This card is good. With Static Orb in play, this card is nuts. I don't feel the need to go over its virtues one more time because everyone agreed that it's amazing.
Counterspell... Counters stuff. It counters stuff for the low price of UU, no questions asked. That means that you can use it to counter threats while you're trying to survive as well as to protect your lock once it's in place. Simple, huh?
In decks like Psychatog, the Spike can counter that second turn Mongrel even if you went second. In this deck, Force Spike does all that and more. Not only is it powerful in the early game, when the opponent is tapping out, it's also good in the late game, when you have Static Orb in play.
I removed this in my newest version of U/W Opposition, but Lapse was crucial to the build in my article. Without large creatures like Call of the Herd tokens or Ravenous Baloth, the deck had to counter threats much earlier and much more often. The Lapse was also very good with Static Orb in play making it difficult for your opponent to recast his newly drawn threat.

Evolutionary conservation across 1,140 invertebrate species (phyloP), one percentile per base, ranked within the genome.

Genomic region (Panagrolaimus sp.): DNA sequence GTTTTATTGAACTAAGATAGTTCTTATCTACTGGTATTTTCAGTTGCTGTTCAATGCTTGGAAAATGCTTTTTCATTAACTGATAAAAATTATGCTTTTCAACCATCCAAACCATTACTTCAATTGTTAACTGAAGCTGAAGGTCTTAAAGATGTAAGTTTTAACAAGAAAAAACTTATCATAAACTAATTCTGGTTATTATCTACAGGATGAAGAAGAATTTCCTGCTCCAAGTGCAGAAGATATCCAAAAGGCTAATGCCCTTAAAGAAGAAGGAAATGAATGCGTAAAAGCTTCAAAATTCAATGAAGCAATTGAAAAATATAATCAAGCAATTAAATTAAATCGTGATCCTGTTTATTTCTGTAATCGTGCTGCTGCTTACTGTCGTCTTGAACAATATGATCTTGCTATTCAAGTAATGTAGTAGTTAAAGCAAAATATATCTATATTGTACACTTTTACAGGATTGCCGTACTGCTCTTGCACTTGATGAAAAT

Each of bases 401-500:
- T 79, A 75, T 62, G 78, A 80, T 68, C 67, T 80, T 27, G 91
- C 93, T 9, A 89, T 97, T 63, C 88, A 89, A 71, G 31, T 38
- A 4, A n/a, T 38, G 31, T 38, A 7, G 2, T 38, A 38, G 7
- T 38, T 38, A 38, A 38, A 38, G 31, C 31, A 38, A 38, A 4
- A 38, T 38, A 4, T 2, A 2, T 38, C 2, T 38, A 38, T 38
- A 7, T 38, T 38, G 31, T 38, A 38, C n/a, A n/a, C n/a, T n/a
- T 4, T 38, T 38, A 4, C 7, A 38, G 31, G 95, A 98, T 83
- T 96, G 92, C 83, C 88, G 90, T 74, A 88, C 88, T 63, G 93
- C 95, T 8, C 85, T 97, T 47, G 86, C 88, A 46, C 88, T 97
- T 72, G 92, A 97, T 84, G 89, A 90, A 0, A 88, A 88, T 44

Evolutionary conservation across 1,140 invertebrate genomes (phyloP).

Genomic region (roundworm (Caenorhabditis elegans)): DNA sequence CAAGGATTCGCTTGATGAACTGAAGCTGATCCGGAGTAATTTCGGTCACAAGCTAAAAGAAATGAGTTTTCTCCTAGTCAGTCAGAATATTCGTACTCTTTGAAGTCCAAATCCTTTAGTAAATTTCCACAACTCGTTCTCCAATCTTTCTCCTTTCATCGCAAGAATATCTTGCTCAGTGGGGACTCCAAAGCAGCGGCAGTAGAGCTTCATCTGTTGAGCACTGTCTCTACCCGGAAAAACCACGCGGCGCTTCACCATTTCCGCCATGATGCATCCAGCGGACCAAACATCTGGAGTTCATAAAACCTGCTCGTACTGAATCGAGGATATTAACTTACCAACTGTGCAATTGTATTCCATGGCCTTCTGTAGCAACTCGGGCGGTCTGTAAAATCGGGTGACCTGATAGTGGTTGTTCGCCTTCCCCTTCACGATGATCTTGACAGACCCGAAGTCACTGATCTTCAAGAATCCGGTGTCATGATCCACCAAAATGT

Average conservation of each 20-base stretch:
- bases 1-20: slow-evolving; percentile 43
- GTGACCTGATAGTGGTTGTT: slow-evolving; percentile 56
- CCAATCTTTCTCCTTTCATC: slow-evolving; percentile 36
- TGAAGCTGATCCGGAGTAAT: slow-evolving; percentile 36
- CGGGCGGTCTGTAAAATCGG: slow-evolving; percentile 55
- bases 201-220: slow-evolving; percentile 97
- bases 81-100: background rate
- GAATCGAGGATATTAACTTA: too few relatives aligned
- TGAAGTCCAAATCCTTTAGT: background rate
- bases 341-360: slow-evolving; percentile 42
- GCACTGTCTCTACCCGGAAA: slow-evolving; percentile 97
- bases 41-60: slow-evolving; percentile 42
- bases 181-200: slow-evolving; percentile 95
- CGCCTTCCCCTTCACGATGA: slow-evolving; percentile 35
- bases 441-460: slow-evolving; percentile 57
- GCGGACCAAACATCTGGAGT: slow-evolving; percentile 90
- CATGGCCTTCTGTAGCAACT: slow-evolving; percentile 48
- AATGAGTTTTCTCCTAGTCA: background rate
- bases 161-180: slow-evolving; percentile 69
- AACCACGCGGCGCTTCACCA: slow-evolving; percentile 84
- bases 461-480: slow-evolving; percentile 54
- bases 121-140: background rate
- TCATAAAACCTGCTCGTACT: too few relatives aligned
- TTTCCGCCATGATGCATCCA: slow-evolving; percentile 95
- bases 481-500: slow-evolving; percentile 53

I got a lot of criticism for this card, but I still think it's necessary for the deck to function. I know this because I tried making the deck without Mobilization and it just wasn't any better than the U/G Opposition builds without it. In fact, it was often much worse. Here are a few reasons why:
...and the list goes on and on. Nowadays, more than ever before, people are packing large amounts of creature removal in their decks. An Opposition deck needs creatures to win. This deck in particular needs three, but would much rather have four. Even then, it still needs one more guy to go to the red zone while his friends lock the opponent down.
That's over a third of the total number of creatures in the deck.
That means that without Mobilization, each and every single one of your creatures becomes a valuable commodity that must be protected whenever possible. With the limited amount of counters the deck can support, countering Smothers and Edicts is just not an option. You can, of course, run more creatures to make up for this. However, you'll still have to protect them to some extent. With the Orbs and Oppositions already taking up eight slots in the deck and the remaining slots used up by upping the creature count, that leaves less room for counters. This is bad. Besides, green has much better creatures than white. If you want to play a creature-heavy Opposition deck, play U/G.